• Ability to navigate a menu and save – REQUIRED
  • Ability to read – HIGHLY RECOMMENDED
  • Basic problem-solving abilities – RECOMMENDED

General Difficulty: 

Besides the ability to use complex controls (movement, menu navigation, etc.), these games are not particularly difficult. As long as you know how a Wii remote works (with its use of motion controls) and can follow instructions (given to you by the other characters), you shouldn’t have much trouble playing the games. There are no levels, bosses, or anything else found in most adventure games, and you have the freedom to explore (with more and more freedom given as you progress through the story).

Level of Violence:

There is no violence in the first game – even sharks usually leave you alone (though some “aggressive” sharks will whip their tails at you). In the second game, danger is added. Sharks and other aggressive sea creatures will attempt to bite you if you get too close, but you are given a tool called a “pulsar,” which emits an electric shock designed to heal sick animals or calm aggressive animals. There is also some fighting between sea creatures (ex. a giant squid and a sperm whale fight with one another in the deep at one point). There is no blood though, and you do not see sea creatures ripping apart and eating other sea creatures.

Use of Language:

There is no bad language in this game.

Presence of a Story:

Both games have story-lines that progress when you choose to progress them. The second game has a slightly more interesting story-line that involves more characters, places, and an even more mystical objective. You are not bound to the story, however, and can choose to explore or do other things rather than embark on your next quest (though you cannot do much at the beginning of both games without progressing the story a bit).

Presence of a Message:

There are few suggestive themes in either game, but they do try to raise awareness and appreciation of the ocean and marine life. With the mystical subjects of both games, you might also find messages of believing in the unexplained and having the courage to follow your dreams and desires. The messages these games offer are harmless, even positive.

Entertainment Value:

While this is not an action-packed thrill ride of an adventure game, it has enough features (the freedom to explore, tame and train dolphins, take pictures, manage an aquarium, etc.) to keep a child absorbed, even after they’ve finished the story-line of either game.

Age Range Recommendation:

Anyone old enough to use a Wii controller can play the first game, even if they need some help reading or understanding the next objective, and mostly anyone can play the second game as long as they will not be frightened by charging sharks. The ocean itself may also intimidate some children (I know I was afraid of swimming into deep ocean, particularly the abyss of the first game, but that abyss later became my favorite place). Otherwise these are both pretty harmless games, and inspire curiosity and wonder in their players, who come out knowing a quite a bit about the ocean and its inhabitants.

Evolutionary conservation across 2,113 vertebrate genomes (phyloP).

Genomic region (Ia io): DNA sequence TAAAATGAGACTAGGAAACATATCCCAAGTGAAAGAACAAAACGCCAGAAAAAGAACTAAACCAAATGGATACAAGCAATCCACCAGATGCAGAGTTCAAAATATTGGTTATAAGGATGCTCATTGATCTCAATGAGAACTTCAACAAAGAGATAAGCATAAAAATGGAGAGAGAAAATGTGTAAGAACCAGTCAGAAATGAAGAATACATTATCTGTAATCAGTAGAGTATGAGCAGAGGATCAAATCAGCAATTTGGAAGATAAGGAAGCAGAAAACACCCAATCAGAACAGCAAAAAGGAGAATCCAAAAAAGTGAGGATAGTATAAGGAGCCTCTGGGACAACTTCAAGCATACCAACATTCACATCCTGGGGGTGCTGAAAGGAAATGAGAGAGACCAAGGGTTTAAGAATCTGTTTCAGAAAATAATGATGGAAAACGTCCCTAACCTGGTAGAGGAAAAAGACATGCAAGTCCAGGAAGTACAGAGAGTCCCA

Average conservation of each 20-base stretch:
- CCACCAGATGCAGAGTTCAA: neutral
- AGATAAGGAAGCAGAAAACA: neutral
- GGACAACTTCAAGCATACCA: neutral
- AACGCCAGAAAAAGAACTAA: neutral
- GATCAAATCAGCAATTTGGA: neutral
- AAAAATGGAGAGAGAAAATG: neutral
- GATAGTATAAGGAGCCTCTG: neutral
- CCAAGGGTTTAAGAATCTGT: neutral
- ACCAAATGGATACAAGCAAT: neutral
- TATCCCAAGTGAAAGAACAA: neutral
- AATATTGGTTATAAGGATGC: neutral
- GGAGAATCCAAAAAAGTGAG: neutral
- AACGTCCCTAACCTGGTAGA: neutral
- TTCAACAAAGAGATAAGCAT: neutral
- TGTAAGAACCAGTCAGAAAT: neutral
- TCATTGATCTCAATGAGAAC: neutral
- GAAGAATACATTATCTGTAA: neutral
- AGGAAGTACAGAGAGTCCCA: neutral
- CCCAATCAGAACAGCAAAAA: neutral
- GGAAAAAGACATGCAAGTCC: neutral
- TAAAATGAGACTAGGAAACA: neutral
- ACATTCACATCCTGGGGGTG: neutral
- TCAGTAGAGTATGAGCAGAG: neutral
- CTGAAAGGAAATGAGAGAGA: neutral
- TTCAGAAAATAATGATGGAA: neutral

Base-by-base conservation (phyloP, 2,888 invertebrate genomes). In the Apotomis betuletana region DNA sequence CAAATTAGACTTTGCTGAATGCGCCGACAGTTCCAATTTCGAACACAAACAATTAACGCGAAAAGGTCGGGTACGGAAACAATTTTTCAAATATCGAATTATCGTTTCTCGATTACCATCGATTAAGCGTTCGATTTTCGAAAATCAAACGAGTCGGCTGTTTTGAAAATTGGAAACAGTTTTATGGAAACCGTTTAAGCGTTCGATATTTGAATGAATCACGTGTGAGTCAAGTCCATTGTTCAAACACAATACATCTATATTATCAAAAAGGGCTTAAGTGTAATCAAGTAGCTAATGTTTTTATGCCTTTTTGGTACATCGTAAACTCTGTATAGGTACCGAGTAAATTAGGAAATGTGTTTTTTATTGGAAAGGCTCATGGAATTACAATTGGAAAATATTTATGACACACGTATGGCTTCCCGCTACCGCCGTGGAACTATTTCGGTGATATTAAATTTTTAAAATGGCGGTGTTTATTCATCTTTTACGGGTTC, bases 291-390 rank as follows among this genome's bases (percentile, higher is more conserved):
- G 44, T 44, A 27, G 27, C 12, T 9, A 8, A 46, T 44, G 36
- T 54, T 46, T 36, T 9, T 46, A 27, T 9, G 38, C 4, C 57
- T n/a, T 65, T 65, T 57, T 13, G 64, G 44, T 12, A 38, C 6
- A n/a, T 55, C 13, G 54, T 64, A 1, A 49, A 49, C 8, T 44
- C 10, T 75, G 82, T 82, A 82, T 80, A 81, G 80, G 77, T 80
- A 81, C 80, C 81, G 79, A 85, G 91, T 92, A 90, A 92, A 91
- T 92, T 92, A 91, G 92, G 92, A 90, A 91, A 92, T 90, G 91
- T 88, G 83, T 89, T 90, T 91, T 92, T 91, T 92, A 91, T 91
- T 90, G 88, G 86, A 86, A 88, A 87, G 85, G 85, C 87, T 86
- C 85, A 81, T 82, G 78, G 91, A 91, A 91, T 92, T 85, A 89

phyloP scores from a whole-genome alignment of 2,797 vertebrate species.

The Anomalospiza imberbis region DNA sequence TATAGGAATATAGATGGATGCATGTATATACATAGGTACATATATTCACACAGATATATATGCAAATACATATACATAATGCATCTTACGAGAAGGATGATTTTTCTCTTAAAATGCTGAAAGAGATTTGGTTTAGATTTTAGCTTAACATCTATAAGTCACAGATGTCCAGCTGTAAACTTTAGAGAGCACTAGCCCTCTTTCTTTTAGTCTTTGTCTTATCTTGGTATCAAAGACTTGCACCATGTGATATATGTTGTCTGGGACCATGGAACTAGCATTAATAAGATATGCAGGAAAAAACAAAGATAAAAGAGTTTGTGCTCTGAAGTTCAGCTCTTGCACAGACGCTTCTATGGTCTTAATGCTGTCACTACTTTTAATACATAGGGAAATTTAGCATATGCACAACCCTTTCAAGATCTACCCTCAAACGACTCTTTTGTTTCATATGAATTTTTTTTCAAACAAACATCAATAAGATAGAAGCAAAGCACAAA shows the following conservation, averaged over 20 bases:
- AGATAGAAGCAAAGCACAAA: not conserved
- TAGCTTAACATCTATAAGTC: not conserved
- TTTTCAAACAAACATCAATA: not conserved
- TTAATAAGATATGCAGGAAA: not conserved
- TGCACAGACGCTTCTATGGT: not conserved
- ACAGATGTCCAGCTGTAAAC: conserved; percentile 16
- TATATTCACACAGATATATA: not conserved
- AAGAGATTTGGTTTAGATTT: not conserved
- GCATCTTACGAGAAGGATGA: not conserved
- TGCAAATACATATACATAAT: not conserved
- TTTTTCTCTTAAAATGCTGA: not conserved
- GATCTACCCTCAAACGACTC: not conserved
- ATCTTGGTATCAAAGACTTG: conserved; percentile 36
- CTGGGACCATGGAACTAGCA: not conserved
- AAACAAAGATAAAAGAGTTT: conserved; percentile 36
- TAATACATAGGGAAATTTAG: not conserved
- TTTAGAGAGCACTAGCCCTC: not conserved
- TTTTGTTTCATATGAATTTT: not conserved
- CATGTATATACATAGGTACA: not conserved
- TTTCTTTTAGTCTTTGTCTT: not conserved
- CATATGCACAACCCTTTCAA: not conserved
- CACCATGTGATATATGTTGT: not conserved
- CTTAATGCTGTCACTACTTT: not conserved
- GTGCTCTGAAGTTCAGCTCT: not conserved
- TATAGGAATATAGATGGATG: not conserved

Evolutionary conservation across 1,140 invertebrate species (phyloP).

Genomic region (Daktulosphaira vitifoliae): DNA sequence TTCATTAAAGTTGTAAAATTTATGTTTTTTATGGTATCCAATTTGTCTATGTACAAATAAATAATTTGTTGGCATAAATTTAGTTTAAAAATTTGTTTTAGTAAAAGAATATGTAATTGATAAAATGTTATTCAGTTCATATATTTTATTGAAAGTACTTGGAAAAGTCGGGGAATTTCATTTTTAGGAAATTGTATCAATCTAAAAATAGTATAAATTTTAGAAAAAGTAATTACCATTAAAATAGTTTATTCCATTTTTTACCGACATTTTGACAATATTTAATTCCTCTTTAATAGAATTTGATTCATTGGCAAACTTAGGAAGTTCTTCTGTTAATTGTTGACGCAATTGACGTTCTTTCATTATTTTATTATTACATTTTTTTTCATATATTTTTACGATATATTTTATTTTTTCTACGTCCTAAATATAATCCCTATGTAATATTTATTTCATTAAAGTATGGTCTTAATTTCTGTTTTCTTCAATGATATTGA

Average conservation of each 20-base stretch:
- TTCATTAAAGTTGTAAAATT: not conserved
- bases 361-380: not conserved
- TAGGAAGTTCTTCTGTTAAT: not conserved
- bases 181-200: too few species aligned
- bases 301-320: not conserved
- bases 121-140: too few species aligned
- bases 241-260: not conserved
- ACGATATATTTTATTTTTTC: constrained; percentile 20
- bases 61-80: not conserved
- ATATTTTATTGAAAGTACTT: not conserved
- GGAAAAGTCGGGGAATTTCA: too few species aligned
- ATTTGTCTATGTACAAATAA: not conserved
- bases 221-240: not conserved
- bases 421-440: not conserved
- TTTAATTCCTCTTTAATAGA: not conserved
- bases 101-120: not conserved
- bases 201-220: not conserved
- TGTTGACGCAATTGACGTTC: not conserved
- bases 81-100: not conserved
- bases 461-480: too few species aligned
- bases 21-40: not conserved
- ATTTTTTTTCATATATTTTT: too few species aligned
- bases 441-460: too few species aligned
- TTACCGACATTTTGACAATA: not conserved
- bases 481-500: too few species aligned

Usual Cost:

The cost of Endless Ocean varies widely depending on where you’re attempting to buy it from (a store, an online store, Amazon, etc.) and whether or not it is used or new. Sometimes it is priced at $10, other times it is priced at $30. You will have to search multiple places and compare prices. Endless Ocean: Blue World generally costs $20 to $30.

 
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Posted by on March 9, 2013 in Video Games, Wii

 

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Journey, Flower, and Flow

[Click here to watch the Journey Trailer]

[Click here to watch the Flower Trailer]

[Click here to watch the Flow Trailer]

Titles: 1.) Journey 2.) Flower 3.) Flow (“flOw”)

Genre: Artistic (and Adventure, in Journey’s case)

Rating:  E (Everyone)

Consoles: PlayStation 3 and PlayStation Portable (for Flow)

Game Description:

Journey, Flower, and Flow are three separate, short games made by an independent game company called “thatgamecompany,” which designs games around the emotions they want their players to feel, while most game companies design games around a mechanic. There is currently a “bundle” available for purchase that includes all three games on one disc for the PlayStation 3.

Flow is thatgamecompany’s first game, and is the most simple of the three. There is a free, online version of the game, but this version is the original Flash version of Flow, before it was given new playable creatures, multi-player mode for up to four players, enhanced graphics, music, and other features found on the PS3 version. As explained on Wikipedia, you play as “an aquatic microorganism that evolves by consuming other microorganisms.” You can sink or rise to different planes in the two-dimensional aquatic environment, where you can find different sources of consumption, some of which might fight back. The concept of the game is based on the psychological concept of mental immersion, or “flow.”